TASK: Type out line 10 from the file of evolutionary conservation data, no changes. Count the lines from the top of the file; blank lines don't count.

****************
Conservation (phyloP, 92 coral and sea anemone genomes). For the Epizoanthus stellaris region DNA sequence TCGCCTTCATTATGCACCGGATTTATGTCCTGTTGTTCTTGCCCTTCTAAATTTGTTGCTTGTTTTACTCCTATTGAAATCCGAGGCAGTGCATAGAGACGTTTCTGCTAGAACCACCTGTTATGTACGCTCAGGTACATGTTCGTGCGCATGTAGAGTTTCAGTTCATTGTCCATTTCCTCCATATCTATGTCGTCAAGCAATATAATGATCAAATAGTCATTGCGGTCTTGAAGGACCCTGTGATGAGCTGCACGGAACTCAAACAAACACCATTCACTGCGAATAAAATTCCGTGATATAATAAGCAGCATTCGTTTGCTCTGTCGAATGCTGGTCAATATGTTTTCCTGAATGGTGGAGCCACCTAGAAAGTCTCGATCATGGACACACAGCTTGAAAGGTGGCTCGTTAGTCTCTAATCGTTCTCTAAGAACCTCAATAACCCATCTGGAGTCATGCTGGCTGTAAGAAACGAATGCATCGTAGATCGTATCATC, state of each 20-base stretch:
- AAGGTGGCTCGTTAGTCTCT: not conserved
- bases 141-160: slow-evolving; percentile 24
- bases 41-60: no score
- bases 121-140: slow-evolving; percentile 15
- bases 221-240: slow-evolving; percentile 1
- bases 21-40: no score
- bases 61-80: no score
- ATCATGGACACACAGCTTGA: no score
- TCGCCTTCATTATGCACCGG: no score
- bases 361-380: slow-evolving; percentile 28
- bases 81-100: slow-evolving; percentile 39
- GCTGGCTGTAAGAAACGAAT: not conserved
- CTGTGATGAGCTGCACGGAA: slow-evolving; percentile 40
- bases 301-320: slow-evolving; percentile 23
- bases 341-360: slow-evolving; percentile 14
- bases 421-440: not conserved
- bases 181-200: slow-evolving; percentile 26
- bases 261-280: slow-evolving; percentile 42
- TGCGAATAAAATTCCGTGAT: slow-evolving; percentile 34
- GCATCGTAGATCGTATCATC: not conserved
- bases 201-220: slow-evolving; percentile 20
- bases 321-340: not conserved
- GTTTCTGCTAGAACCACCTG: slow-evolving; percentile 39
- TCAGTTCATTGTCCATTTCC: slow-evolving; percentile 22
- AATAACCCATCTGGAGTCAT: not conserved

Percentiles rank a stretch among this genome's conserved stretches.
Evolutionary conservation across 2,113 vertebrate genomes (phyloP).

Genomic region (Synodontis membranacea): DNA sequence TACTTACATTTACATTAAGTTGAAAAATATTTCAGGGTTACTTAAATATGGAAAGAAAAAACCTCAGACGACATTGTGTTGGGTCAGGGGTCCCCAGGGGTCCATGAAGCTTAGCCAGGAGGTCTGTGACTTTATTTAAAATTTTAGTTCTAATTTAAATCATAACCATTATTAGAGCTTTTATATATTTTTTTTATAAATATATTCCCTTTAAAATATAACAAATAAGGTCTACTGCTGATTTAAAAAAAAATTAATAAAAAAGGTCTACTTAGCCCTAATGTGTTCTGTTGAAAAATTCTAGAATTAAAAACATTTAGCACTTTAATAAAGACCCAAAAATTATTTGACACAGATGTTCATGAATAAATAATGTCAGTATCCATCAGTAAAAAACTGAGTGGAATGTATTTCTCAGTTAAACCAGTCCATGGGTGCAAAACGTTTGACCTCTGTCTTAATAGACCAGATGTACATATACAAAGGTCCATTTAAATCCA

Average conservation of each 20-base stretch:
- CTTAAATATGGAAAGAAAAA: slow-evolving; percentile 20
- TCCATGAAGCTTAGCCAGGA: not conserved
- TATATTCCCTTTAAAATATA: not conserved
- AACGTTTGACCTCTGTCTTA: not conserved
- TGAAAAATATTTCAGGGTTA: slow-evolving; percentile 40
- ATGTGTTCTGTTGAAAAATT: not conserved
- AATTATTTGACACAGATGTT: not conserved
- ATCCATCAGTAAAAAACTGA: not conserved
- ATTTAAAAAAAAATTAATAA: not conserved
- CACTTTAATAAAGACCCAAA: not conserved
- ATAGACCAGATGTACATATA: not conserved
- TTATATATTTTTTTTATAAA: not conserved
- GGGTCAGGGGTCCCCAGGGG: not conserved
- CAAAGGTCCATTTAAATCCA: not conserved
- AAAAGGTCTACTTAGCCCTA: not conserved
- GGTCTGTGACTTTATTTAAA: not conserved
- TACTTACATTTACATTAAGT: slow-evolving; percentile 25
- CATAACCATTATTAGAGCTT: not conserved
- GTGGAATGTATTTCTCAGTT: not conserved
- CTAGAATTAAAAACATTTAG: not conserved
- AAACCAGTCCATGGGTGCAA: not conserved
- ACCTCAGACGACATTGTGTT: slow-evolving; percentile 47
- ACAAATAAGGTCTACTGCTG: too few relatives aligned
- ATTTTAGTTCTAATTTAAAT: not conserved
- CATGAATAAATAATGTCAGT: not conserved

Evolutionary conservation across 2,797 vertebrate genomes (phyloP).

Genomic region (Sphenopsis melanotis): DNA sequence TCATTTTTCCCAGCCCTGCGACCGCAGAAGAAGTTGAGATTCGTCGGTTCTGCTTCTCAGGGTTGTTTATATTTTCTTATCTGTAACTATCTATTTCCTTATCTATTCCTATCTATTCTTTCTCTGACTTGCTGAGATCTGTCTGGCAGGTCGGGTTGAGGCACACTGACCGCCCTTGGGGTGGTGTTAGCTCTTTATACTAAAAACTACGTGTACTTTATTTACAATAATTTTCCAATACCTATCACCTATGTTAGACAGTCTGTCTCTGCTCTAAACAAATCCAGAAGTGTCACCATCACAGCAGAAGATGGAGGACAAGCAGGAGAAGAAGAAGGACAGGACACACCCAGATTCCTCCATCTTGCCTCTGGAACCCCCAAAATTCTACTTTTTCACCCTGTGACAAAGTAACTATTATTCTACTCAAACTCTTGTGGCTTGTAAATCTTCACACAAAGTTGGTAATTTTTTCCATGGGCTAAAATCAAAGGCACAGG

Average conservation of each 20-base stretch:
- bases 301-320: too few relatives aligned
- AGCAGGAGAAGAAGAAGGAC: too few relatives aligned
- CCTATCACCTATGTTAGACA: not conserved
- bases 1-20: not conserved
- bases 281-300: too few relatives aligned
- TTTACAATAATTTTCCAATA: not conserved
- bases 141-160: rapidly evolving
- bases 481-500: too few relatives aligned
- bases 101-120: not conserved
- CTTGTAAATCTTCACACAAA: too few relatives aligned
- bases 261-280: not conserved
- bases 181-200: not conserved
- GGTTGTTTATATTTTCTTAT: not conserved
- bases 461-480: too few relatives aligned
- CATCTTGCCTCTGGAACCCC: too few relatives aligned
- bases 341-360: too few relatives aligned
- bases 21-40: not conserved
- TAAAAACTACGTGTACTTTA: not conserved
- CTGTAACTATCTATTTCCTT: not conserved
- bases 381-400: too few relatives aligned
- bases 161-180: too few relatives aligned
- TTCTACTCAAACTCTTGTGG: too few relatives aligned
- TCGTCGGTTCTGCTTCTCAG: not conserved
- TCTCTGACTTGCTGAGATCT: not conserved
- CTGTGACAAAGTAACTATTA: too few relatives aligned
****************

- TCGCCTTCATTATGCACCGG: no score